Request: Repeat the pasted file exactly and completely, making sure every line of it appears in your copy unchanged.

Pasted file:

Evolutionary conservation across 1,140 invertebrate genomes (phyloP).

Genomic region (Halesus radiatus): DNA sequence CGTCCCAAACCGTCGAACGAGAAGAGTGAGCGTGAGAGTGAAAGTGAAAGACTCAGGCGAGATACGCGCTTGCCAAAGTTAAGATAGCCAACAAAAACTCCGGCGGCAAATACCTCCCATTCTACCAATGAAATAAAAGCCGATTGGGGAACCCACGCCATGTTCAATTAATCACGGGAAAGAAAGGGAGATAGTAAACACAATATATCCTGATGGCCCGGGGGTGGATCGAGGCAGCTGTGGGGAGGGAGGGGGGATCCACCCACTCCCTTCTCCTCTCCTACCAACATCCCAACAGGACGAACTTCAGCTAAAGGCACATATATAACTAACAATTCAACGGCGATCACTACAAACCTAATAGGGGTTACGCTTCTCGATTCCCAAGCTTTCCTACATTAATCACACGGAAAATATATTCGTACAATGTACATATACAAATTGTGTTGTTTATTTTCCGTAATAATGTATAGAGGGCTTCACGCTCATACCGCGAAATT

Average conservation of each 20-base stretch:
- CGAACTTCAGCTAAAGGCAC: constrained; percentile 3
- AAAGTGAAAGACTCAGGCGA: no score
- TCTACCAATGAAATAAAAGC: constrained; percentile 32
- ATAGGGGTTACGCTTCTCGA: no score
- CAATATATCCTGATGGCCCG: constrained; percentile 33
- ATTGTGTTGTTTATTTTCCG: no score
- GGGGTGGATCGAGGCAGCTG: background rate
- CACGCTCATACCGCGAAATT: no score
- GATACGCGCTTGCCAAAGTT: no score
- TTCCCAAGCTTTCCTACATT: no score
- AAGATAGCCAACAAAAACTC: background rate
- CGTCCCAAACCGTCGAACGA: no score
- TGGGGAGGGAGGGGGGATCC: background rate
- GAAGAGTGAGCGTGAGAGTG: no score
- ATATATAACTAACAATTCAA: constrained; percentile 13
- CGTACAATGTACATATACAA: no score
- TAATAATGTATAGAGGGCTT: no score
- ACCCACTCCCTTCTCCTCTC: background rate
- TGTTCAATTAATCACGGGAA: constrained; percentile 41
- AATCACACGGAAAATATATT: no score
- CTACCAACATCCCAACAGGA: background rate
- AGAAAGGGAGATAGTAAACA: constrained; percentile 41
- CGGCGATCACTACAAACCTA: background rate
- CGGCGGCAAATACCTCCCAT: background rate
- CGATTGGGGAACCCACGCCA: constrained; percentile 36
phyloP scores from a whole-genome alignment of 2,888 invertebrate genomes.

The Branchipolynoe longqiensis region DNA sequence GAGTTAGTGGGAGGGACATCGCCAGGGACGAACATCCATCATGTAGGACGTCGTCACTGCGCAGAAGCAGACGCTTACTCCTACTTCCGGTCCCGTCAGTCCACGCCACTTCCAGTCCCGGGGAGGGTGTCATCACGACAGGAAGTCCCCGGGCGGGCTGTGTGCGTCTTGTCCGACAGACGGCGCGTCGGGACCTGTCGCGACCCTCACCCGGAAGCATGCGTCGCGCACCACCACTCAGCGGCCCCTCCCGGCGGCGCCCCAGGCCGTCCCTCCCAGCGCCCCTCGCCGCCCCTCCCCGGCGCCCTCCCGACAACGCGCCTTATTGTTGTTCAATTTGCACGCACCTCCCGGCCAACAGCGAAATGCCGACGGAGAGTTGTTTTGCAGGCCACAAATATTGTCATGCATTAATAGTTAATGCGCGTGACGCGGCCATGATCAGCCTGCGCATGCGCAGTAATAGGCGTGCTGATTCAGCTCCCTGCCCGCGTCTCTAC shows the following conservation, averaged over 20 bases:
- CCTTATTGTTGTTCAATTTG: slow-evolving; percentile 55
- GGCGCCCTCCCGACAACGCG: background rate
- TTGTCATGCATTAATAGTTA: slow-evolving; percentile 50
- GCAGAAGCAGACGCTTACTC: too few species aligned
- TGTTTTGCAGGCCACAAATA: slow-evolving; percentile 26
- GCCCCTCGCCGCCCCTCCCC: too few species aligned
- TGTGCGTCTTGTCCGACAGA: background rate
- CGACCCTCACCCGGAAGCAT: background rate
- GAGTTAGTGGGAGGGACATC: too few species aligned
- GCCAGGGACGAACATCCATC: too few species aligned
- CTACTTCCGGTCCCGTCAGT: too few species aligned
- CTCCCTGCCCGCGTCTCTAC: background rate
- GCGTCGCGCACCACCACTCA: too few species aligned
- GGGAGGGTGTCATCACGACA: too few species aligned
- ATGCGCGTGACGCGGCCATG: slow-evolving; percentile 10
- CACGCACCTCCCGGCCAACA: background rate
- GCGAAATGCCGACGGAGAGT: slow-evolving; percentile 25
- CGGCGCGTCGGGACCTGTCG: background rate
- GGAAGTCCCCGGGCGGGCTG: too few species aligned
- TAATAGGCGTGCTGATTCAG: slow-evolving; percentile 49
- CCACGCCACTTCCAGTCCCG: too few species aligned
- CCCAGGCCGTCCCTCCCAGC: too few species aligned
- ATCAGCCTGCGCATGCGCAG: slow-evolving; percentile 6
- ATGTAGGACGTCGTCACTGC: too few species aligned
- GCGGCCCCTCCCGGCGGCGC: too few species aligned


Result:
Evolutionary conservation across 1,140 invertebrate genomes (phyloP).

Genomic region (Halesus radiatus): DNA sequence CGTCCCAAACCGTCGAACGAGAAGAGTGAGCGTGAGAGTGAAAGTGAAAGACTCAGGCGAGATACGCGCTTGCCAAAGTTAAGATAGCCAACAAAAACTCCGGCGGCAAATACCTCCCATTCTACCAATGAAATAAAAGCCGATTGGGGAACCCACGCCATGTTCAATTAATCACGGGAAAGAAAGGGAGATAGTAAACACAATATATCCTGATGGCCCGGGGGTGGATCGAGGCAGCTGTGGGGAGGGAGGGGGGATCCACCCACTCCCTTCTCCTCTCCTACCAACATCCCAACAGGACGAACTTCAGCTAAAGGCACATATATAACTAACAATTCAACGGCGATCACTACAAACCTAATAGGGGTTACGCTTCTCGATTCCCAAGCTTTCCTACATTAATCACACGGAAAATATATTCGTACAATGTACATATACAAATTGTGTTGTTTATTTTCCGTAATAATGTATAGAGGGCTTCACGCTCATACCGCGAAATT

Average conservation of each 20-base stretch:
- CGAACTTCAGCTAAAGGCAC: constrained; percentile 3
- AAAGTGAAAGACTCAGGCGA: no score
- TCTACCAATGAAATAAAAGC: constrained; percentile 32
- ATAGGGGTTACGCTTCTCGA: no score
- CAATATATCCTGATGGCCCG: constrained; percentile 33
- ATTGTGTTGTTTATTTTCCG: no score
- GGGGTGGATCGAGGCAGCTG: background rate
- CACGCTCATACCGCGAAATT: no score
- GATACGCGCTTGCCAAAGTT: no score
- TTCCCAAGCTTTCCTACATT: no score
- AAGATAGCCAACAAAAACTC: background rate
- CGTCCCAAACCGTCGAACGA: no score
- TGGGGAGGGAGGGGGGATCC: background rate
- GAAGAGTGAGCGTGAGAGTG: no score
- ATATATAACTAACAATTCAA: constrained; percentile 13
- CGTACAATGTACATATACAA: no score
- TAATAATGTATAGAGGGCTT: no score
- ACCCACTCCCTTCTCCTCTC: background rate
- TGTTCAATTAATCACGGGAA: constrained; percentile 41
- AATCACACGGAAAATATATT: no score
- CTACCAACATCCCAACAGGA: background rate
- AGAAAGGGAGATAGTAAACA: constrained; percentile 41
- CGGCGATCACTACAAACCTA: background rate
- CGGCGGCAAATACCTCCCAT: background rate
- CGATTGGGGAACCCACGCCA: constrained; percentile 36
phyloP scores from a whole-genome alignment of 2,888 invertebrate genomes.

The Branchipolynoe longqiensis region DNA sequence GAGTTAGTGGGAGGGACATCGCCAGGGACGAACATCCATCATGTAGGACGTCGTCACTGCGCAGAAGCAGACGCTTACTCCTACTTCCGGTCCCGTCAGTCCACGCCACTTCCAGTCCCGGGGAGGGTGTCATCACGACAGGAAGTCCCCGGGCGGGCTGTGTGCGTCTTGTCCGACAGACGGCGCGTCGGGACCTGTCGCGACCCTCACCCGGAAGCATGCGTCGCGCACCACCACTCAGCGGCCCCTCCCGGCGGCGCCCCAGGCCGTCCCTCCCAGCGCCCCTCGCCGCCCCTCCCCGGCGCCCTCCCGACAACGCGCCTTATTGTTGTTCAATTTGCACGCACCTCCCGGCCAACAGCGAAATGCCGACGGAGAGTTGTTTTGCAGGCCACAAATATTGTCATGCATTAATAGTTAATGCGCGTGACGCGGCCATGATCAGCCTGCGCATGCGCAGTAATAGGCGTGCTGATTCAGCTCCCTGCCCGCGTCTCTAC shows the following conservation, averaged over 20 bases:
- CCTTATTGTTGTTCAATTTG: slow-evolving; percentile 55
- GGCGCCCTCCCGACAACGCG: background rate
- TTGTCATGCATTAATAGTTA: slow-evolving; percentile 50
- GCAGAAGCAGACGCTTACTC: too few species aligned
- TGTTTTGCAGGCCACAAATA: slow-evolving; percentile 26
- GCCCCTCGCCGCCCCTCCCC: too few species aligned
- TGTGCGTCTTGTCCGACAGA: background rate
- CGACCCTCACCCGGAAGCAT: background rate
- GAGTTAGTGGGAGGGACATC: too few species aligned
- GCCAGGGACGAACATCCATC: too few species aligned
- CTACTTCCGGTCCCGTCAGT: too few species aligned
- CTCCCTGCCCGCGTCTCTAC: background rate
- GCGTCGCGCACCACCACTCA: too few species aligned
- GGGAGGGTGTCATCACGACA: too few species aligned
- ATGCGCGTGACGCGGCCATG: slow-evolving; percentile 10
- CACGCACCTCCCGGCCAACA: background rate
- GCGAAATGCCGACGGAGAGT: slow-evolving; percentile 25
- CGGCGCGTCGGGACCTGTCG: background rate
- GGAAGTCCCCGGGCGGGCTG: too few species aligned
- TAATAGGCGTGCTGATTCAG: slow-evolving; percentile 49
- CCACGCCACTTCCAGTCCCG: too few species aligned
- CCCAGGCCGTCCCTCCCAGC: too few species aligned
- ATCAGCCTGCGCATGCGCAG: slow-evolving; percentile 6
- ATGTAGGACGTCGTCACTGC: too few species aligned
- GCGGCCCCTCCCGGCGGCGC: too few species aligned